LNK2001: unresolved external symbol _main

Your project doesn't contain a function called main().  The error usually results from forgeting to add main.cpp to the project workspace.


<File>.obj : error LNK2001: unresolved external symbol "public: void __thiscall <Class1>::<Function1>(<Type>)"

This a generic form of a LNK2001 error where <File>.obj can be any object file in your project and <Class1>::<Function1>(<Type>) can be any function in any class.  Substitute the specific <File>, <Class>, <Function>, and <Type> in your message into the instructions below to diagnose and correct the problem.

An LNK2001 error means that the link editor is looking for a compiled function and can't find it.  The call to the "missing function" is somewhere in <File>.cpp. Unfortunately, double-clicking on the error message won't take you to the point in <File.cpp> where the function is called but you can search for it with Find or Find In Files.  The function the link editor can't find is a member of <Class>, its name is <Function1>, and its return type is <Type>.

There are two common reasons for a LNK2001 error:

  1. The call in <File>.cpp doesn't match the function prototype in <Class>.h and/or the implementation in <Class>.cpp.  The mismatch may be in the function name, return type, or number and/or type of parameters.   Correction strategies include:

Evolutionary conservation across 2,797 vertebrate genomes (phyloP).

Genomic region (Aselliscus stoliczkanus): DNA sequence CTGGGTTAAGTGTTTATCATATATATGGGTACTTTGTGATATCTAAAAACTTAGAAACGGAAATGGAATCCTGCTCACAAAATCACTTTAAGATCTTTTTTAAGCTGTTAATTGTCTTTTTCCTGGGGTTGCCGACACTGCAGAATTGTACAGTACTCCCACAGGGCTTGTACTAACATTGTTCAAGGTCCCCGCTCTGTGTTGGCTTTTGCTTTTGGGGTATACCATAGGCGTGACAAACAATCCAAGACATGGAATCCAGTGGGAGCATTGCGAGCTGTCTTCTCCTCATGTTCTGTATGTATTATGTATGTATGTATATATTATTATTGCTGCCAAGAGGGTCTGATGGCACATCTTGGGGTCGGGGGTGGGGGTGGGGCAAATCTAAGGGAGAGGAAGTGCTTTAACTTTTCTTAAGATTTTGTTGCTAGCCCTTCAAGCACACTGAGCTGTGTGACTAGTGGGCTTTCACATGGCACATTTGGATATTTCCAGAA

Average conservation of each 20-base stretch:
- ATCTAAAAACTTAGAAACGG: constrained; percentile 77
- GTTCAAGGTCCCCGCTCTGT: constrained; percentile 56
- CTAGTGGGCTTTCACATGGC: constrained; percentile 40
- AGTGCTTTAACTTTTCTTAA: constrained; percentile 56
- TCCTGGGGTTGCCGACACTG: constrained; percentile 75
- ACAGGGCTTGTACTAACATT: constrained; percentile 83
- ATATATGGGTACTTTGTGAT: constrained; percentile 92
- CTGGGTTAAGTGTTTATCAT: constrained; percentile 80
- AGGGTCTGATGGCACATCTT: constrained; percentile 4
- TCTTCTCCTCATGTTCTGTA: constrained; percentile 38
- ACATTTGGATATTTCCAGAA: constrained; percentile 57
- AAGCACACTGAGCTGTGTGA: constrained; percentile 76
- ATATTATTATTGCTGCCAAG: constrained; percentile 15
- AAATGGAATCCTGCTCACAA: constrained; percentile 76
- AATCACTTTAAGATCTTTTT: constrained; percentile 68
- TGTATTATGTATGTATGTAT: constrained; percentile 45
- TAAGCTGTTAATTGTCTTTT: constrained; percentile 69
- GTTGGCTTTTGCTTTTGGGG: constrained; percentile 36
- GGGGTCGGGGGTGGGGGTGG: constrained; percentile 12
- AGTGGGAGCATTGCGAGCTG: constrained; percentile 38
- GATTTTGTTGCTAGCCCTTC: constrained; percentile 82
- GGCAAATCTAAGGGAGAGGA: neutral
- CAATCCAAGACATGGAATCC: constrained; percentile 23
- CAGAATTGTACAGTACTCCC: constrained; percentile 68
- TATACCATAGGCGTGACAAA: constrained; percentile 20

2. The function was never declared or was declared but never defined.  To see if either is the case go to the ClassView window of the Workspace view.  Click the + next to <Class> and find <Function> in the list of member functions.

LNK2005: <some-long-string-of-mostly-garbage> already defined in <name>.lib(<name>.obj)

This error usually results from including a source code file multiple times. If you recognize any of the names in the message then it probably results from multiple inclusion of one of your own header files. Check to be sure that you've used #ifndef/#define/#endif properly your header files. If you don't recognize the name then it's probably multiple inclusion of a system file (e.g., afxwin.h). Make sure that you haven't explicitly included something in main.cpp that is already included in one of your own header files.   Also check that you haven't #included a .cpp file where you should have #included a .h file.


This page was last updated on 12/30/04